Of course, that’s because the competition includes an Untitled Nancy Meyers Project and a sign that we’ve brought the wrath of God down upon us somehow, Alvin and the Chipmunks: The Squeakquel. We’ll start with the Meyers’ film, which—according to the synopsis is “romantic comedy in which two men (Alec Baldwin and Steve Martin) vie for the affection of the same woman (Meryl Streep).” How exciting. Being a Nancy Meyers film, ten bucks says it’s 45 minutes too long and the final title will be less creative than Untitled Nancy Meyers Project. On the other hand, it looks simply marvelous when held up against another Alvin and the Chipmunks movie. I’m just on the edge of my seat wondering if the makers can ever top their anthropomorphic singing animal’s feces consumption this time around.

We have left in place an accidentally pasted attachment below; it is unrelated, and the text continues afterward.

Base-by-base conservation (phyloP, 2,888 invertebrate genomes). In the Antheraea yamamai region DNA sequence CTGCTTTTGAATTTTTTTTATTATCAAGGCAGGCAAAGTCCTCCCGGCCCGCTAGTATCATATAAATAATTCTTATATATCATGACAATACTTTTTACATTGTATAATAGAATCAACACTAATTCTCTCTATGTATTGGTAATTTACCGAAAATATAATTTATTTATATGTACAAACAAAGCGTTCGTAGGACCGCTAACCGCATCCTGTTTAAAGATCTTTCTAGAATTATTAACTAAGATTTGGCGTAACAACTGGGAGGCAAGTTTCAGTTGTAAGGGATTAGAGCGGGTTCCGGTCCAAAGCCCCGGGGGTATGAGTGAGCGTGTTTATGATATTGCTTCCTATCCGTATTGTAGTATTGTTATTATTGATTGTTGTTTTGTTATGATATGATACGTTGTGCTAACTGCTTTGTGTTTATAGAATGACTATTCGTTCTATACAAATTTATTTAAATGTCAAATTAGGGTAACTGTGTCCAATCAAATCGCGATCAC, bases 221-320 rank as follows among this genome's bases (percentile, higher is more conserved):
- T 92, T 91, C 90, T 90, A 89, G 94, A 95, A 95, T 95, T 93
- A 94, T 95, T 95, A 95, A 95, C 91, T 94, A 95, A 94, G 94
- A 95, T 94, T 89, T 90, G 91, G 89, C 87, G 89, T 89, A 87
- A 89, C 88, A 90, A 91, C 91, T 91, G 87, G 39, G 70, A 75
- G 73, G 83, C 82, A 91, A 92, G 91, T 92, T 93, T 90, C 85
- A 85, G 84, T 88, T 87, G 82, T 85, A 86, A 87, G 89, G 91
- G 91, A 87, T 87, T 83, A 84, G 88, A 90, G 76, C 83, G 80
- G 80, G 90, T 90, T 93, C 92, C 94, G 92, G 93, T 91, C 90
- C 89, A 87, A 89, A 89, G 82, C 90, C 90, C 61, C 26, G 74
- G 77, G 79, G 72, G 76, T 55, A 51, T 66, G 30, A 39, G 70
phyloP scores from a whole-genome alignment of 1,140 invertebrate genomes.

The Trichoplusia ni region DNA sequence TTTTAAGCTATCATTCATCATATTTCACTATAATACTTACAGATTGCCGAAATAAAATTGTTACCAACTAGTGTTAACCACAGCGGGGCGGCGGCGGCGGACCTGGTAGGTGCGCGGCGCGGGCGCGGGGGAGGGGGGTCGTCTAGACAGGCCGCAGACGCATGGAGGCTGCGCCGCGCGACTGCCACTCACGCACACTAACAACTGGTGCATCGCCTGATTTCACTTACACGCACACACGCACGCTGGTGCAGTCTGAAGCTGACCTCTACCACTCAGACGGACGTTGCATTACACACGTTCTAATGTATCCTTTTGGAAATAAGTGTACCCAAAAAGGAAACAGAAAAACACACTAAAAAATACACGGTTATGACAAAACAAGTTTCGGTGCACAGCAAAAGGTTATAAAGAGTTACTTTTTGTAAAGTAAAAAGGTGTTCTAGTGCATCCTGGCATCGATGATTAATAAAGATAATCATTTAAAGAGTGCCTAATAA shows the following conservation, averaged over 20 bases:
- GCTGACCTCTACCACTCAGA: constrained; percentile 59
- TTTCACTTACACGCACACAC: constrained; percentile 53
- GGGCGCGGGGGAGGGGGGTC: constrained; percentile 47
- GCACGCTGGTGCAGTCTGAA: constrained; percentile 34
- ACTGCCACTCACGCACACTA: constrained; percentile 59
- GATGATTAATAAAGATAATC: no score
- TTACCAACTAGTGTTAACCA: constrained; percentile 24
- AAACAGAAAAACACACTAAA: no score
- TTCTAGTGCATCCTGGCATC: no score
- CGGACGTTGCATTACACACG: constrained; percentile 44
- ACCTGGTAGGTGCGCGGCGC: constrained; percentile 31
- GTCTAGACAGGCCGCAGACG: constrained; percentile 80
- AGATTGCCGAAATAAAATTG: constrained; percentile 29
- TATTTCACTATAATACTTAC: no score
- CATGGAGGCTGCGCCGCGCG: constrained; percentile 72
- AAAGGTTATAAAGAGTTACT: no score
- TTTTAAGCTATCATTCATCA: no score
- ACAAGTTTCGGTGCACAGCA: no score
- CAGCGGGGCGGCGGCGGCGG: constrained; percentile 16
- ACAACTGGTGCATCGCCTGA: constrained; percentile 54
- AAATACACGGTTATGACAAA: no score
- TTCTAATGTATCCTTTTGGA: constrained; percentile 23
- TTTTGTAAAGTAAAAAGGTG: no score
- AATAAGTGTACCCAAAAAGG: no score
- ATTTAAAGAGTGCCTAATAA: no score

And that’s the next six months in a nutshell. Like I said, I’m sure there are some films I overlooked and some I have no idea about, so please add any that sound interesting—or any in need of quarantine. And since I’m going to end up sitting through a big chunk of them, here’s hoping most of them are actually good.